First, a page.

Climate Deals Need Effective Institutions; Climate Response Needs Practical Tools

Dr. Arunabha Ghosh, Council on Energy, Environment, and Water

The second season of Years of Living Dangerously premieres on 30 October. For the first episode, I had the privilege of explaining India’s energy challenges and transition to David Letterman. I argued that here was the world’s largest democracy, soon to have the biggest population and the second or third largest economy, making a democratic choice to have a cleaner energy system. In a big push for renewables, India plans to install 175 gigawatts of capacity by 2022, creating one of the world’s largest renewable energy markets. This is just one sign of a more vigorous global response to climate change.

After a quarter century of glacial pace in climate negotiations, the past ten months have witnessed frenetic deal-making. The Paris Agreement (under the UN Framework Convention on Climate Change) was negotiated in December 20015, opened for signature in April, crossed the minimum threshold for ratification in October and will come into force on 4 November 2016. In September this year, the International Civil Aviation Organization finalised a deal to reduce emissions from civil aviation. And in October, 197 parties to the Montreal Protocol on Substances that Deplete the Ozone Layer agreed to the Kigali Amendment, which would phase down hydroflurocarbons (HFCs), refrigerant gases thousands of times more potent than carbon dioxide. This deal alone could reduce global average temperature rise by up to 0.5 degrees Celsius. Despite some unmet expectations among all parties, the fact that such progress could be made so rapidly (after years of preparations) is remarkable.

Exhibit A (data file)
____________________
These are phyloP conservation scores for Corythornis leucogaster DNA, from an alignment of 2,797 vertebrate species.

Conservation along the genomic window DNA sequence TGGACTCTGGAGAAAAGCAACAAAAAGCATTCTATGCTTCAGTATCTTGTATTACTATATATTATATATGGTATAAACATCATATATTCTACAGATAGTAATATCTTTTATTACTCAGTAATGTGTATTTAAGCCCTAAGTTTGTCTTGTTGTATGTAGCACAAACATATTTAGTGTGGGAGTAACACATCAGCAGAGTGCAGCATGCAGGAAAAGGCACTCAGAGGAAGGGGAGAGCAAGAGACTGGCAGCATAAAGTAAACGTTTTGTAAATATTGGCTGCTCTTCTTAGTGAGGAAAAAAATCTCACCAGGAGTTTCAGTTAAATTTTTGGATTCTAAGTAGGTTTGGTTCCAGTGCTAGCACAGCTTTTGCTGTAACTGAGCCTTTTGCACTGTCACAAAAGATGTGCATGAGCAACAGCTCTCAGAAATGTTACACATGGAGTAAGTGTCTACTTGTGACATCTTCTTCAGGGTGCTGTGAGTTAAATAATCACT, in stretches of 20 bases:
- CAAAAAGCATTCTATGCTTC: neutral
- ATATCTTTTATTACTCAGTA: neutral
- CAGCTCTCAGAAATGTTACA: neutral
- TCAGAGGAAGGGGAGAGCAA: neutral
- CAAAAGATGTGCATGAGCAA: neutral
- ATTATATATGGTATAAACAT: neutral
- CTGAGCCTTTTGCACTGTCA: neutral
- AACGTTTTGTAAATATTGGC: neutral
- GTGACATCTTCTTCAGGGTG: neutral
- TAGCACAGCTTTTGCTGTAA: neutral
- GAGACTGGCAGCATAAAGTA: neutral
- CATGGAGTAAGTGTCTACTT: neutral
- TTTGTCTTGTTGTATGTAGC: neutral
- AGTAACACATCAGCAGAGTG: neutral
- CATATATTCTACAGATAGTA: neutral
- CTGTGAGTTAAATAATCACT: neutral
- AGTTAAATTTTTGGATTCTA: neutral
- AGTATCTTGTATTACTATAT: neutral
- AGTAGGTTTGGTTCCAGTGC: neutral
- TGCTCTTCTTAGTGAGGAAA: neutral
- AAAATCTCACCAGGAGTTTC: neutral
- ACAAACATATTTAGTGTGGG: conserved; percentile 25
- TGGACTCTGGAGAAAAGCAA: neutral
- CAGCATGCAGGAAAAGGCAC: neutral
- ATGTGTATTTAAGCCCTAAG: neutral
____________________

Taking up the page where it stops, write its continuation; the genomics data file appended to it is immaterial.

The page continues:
The climate regime is fragmented. In lieu of one overarching top-down climate agreement, governments have shifted from institution to institution, seeking sector-specific solutions. This kind of “forum shopping”, while it has helped to find consensus, has also raised concerns about the coherence of rules. Will all institutions have equal force in enforcing compliance or have rigorous monitoring and verification of efforts and outcomes?

There is another concern about differentiation between countries that bear more versus less responsibility for causing climate change. Recognising rising climate risks, all countries have stepped up with commitment of action. “Dynamic differentiation” has become a guiding norm, wherein countries undertake greater effort to reduce emissions as their economies (and emissions) grow. Yet, the principle of historic responsibility is still valid but getting gradually undermined. By focusing only on future emissions and targets, historic polluters are trying to avoid “polluter pays” principle. This will become a growing source of tension.